So, here we can first say that when a gardener or gardener, without reading the few lines on the package about the effect of the herbicide, pours it all out and then wonders why his plot, together with the American maple, wilts, and honeysuckle, or why after the application of the herbicide in his garden, does not grow at all ……


Incorrect use of fungicides

The next group of pesticides that I want to cover in detail is fungicides. Applying them, gardeners and vegetable growers can also make mistakes. We should know that the vast majority of fungicides are inorganic substances, containing elements such as sulfur, copper, and even mercury. Initially, the first fungicide was sulfur in its purest form. For a long time, it was used successfully against all crops in which powdery mildew appeared, and this infection appeared in all crops.

Of course, there were fungicides and fungicides based on organic compounds, such as formaldehyde. Currently, the market is simply flooded with fungicides that are considered synthetic organics, such as dithiocarbamates. You can use and fungicides that are based on antibiotics such as streptomycin, which we all know, but these fungicides are better suited to combat bacterial rather than fungal infections.

When buying this or that fungicide, you should read the instructions on the package very carefully, because for example there are fungicides with systemic action, which do not treat powdery mildew on the surface of the leaves, but moving around the plant can treat its internal infections. There are also contact-acting ones, on the contrary, which cannot penetrate deep into the plant but will treat all manifestations of fungal infections on the plant surface. Here is another mistake – improper use of fungicides. Finally, they must be used according to the weather conditions. For example, it does not make sense to use a contact fungicide in wet weather, but a systemic fungicide may have time to penetrate into the plant and cure it.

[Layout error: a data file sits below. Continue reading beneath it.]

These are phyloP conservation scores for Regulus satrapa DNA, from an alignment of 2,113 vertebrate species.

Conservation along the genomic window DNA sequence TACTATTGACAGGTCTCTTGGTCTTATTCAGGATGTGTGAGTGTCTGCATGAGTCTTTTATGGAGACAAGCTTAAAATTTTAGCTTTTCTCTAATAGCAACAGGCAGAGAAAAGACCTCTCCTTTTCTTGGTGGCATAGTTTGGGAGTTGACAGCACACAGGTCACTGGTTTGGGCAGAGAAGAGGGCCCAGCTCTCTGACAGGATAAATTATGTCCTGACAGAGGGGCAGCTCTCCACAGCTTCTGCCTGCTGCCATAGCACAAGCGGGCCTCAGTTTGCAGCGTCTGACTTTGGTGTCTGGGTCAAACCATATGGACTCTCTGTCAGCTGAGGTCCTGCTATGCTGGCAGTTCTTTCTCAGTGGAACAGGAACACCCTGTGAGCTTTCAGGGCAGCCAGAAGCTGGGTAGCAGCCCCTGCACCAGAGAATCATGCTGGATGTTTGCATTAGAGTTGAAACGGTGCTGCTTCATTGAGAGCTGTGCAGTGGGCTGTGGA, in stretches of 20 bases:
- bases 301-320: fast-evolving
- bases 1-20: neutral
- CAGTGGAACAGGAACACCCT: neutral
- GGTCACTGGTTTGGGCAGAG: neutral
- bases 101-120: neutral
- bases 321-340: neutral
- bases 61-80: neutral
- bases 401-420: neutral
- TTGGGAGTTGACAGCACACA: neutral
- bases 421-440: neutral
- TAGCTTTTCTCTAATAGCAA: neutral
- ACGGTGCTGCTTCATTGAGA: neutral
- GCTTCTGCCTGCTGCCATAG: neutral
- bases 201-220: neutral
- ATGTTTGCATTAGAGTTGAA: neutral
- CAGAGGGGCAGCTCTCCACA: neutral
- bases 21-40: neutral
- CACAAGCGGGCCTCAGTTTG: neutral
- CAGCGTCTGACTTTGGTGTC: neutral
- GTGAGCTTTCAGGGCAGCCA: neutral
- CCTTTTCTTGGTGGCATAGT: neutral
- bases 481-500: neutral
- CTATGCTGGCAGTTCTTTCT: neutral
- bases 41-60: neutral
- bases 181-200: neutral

Use of banned pesticides

From mistakes related to inattention, we move to more serious mistakes related to lack of knowledge. Perhaps the most common mistake is the use of a pesticide that has been banned. In fact, it’s easy to find out whether a pesticide is banned or permitted-just look in the U.S. EPA on pesticides. This list is publicly available and can be downloaded from the Internet. It not only shows the pesticides that are approved for use during the current growing season but also provides brief information about these pesticides and even their uses.

Readers may ask why these or those pesticides are suddenly banned. Usually, the main reason for adding a pesticide to a blacklist is that it is highly stable in plants. Simply put – you apply a pesticide, but its ingredients remain in the soil, leaflets, shoots, fruits, and berries, and they are bound to enter our organisms.

There are other reasons as well – for example, the increased toxicity of the drug or some negative consequence of its use. For example, in the days of the cloudless Soviet Union, dust – DDT was widely used, then it was found to actively accumulate, literally everywhere, and then it was banned everywhere.


Choosing a pesticide by brand name rather than by active ingredient